---James Cripe slams down two of his 10 points during the first half of NKU’s 73-68 win over Drury on Saturday night. Cripe also blocked three shots and pulled down 10 rebounds for the Norse.

FINDLAY, Ohio - After his team defeated Drury by a 73-68 score Saturday night in the first round of the NCAA Division II Tournament, Northern Kentucky University head coach Dave Bezold made an interesting confession in the post-game news conference.

Earlier in the week, Bezold said he was concerned about his team’s emotional state after dropping a gut-wrenching 63-61 decision to Southern Indiana in the championship game of the Great Lakes Valley Conference Tournament. But it would appear the third-year NKU head coach was only trying to mask his own anxiety.

“Looking back after our loss to Southern Indiana, I think it was my emotional state I was most worried about,” Bezold said after his team advanced to the regional semifinals. “I have four great seniors, and a loss doesn’t faze them. It was my own fears, because as tough as these players are, I should have had more faith in them.

“I knew they would be ready for Drury, and our seniors were outstanding tonight.”

As is usually the case, senior guard Steven Wright put on a show for the crowd in Croy Gymnasium with a game-high 26 points, including a pair of 3-pointers to give NKU an early 6-0 lead. Billy Finnell followed with a jumper to make it 8-0, forcing Drury to call a timeout just 2:21 into the game.

A rebound basket by Kevin Schappell extended NKU’s lead to 20-11 with 11:19 remaining in the half, but Drury countered with a 14-0 run during the next five minutes to take a 25-20 advantage.

“I started to get this eerie feeling after we gave up two (offensive rebounds) early, because that same thing happened against Southern last week and it caused us problems,” Bezold said. “We went into an extended scoring drought because we were not getting good shots.

"Steve had to take some very tough shots because we were not moving well enough to get good shots, and Drury took advantage of it because they have some great players.”

At halftime, Drury owned a 33-31 lead and had made 60.9 percent of its shots from the field. NKU, on the other hand, shot 41.4 percent from the field in the first half. Norse 7-footer James Cripe helped keep his team in the game with seven points, four rebounds and two blocked shots before the break.

“We were very familiar with Drury since we just played them a week ago, and then we also met them at their place in the regular season,” said Cripe, who finished with 10 points, 10 rebounds and three blocks. “I didn’t play well last week at the GLVC Tournament, and I just wanted to come out and contribute in this game. I was pleased with the way we battled and I was just happy to get a win and advance because Drury is an outstanding team.”

---Steven Wright scores two of his 26 points against Drury on Saturday night. Wright, the GLVC Player of the Year, also had four rebounds and three assists.

Wright poured in 18 points during the second half, including a 3-pointer with 8:43 left to extend NKU’s lead to 53-45. Anthony Teague netted the next five points for the Norse with a short jumper in the lane and a 3-pointer from downtown to make it 58-47.

“You know there are going to be runs in a game like this, and we had the last big run of the game to give us the cushion,” Bezold said. “Teague hit some huge shots for us, and when you get to this point, it is great teams versus great teams. Guys have to step up and make plays and battle to the end. We did that.”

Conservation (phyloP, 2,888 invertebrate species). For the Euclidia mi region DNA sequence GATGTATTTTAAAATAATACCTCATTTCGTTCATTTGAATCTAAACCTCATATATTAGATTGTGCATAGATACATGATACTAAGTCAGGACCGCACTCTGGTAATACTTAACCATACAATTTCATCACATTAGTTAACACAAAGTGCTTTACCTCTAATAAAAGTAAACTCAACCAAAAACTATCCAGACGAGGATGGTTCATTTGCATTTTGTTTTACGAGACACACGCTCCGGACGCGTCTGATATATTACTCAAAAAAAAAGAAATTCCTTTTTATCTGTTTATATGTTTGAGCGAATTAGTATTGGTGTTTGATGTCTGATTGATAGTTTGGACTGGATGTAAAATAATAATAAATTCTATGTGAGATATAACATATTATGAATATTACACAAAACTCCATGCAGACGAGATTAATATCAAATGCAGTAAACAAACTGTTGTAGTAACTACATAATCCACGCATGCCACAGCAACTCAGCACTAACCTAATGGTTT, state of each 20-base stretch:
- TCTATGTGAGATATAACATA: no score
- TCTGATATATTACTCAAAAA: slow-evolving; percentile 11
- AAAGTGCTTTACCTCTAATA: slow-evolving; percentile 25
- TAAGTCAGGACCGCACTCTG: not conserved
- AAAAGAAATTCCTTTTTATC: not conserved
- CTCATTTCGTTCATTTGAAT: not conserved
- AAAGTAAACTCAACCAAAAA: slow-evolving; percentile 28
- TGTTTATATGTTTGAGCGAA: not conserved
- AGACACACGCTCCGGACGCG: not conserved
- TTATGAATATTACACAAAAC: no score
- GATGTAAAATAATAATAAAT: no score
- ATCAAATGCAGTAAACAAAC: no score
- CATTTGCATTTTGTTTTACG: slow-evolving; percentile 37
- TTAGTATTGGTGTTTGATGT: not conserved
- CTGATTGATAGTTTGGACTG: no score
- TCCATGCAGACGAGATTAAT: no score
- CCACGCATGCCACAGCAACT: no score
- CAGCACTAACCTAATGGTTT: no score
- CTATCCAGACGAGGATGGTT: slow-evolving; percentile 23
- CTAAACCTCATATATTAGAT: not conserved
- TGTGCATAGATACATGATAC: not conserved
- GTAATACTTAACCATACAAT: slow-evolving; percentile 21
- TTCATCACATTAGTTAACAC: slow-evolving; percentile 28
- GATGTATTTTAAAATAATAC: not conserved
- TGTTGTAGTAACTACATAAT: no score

Drury responded with its last run and pulled to within 58-55 with 4:58 left. Teague, however, buried another 3-pointer to extend NKU’s advantage to 61-55. After Wright hit a pair of free throws, Teague extinguished any hopes for Drury by draining a 3-pointer from the left side while being fouled to give NKU a 66-59 lead.

Teague finished with 19 points off the bench for NKU, which was 10-for-24 from 3-point range. Teague was 5-for-8 from behind the arc, while Wright finished 4-for-9 in 3-point attempts.

Teague's shots from long range at key moments were the difference, according to Drury head coach Steve Hesser.

"(Teague) made some difficult shots. Give him credit. If he misses those and we board it, it may have been a different story," Hesser said.

Collins Harris led fifth-seeded Drury (21-9) with 17 points and nine rebounds. The Panthers cooled off considerably in the second half from the field (14-for-33) and finished at 50 percent for the game.

Finnell added seven points and five assists for fourth-seeded NKU (23-8), while Schappell added seven points and four rebounds.

Now waiting for NKU in the regional semifinals is top-seeded Findlay, which owns the nation’s longest home winning streak at 59 consecutive games. The Oilers - winners of 28 consecutive games this season and ranked No. 3 nationally in the NCAA Division II poll - also have not lost to a non-conference opponent at home in front of its frenzied fans since Dec. 28, 1997, when St. Francis (Ill.) posted a 77-69 win over Findlay in Croy Gymnasium.

“Findlay is a well-coached team with great players, and we have to come out and be the aggressor and have confidence,” Wright said. “We can play with anyone, but we can’t make mistakes. Findlay will have a great crowd behind them, and we need to be at our best to win a game like this.”

Bezold agreed with that assessment.

“Findlay’s crowd is awesome, and I like to be in this type of atmosphere, although don’t get me wrong, I would rather be in Highland Heights for this game,” Bezold joked. "Findlay is one of the top teams in the nation, they have the longest home winning streak in the country and are a great team. They have not lost a game since November, and that’s incredible.

“You hit adversity, which we will against (Findlay) tomorrow, and see how you respond. This is why you play the game, and it should be a lot of fun for the fans.”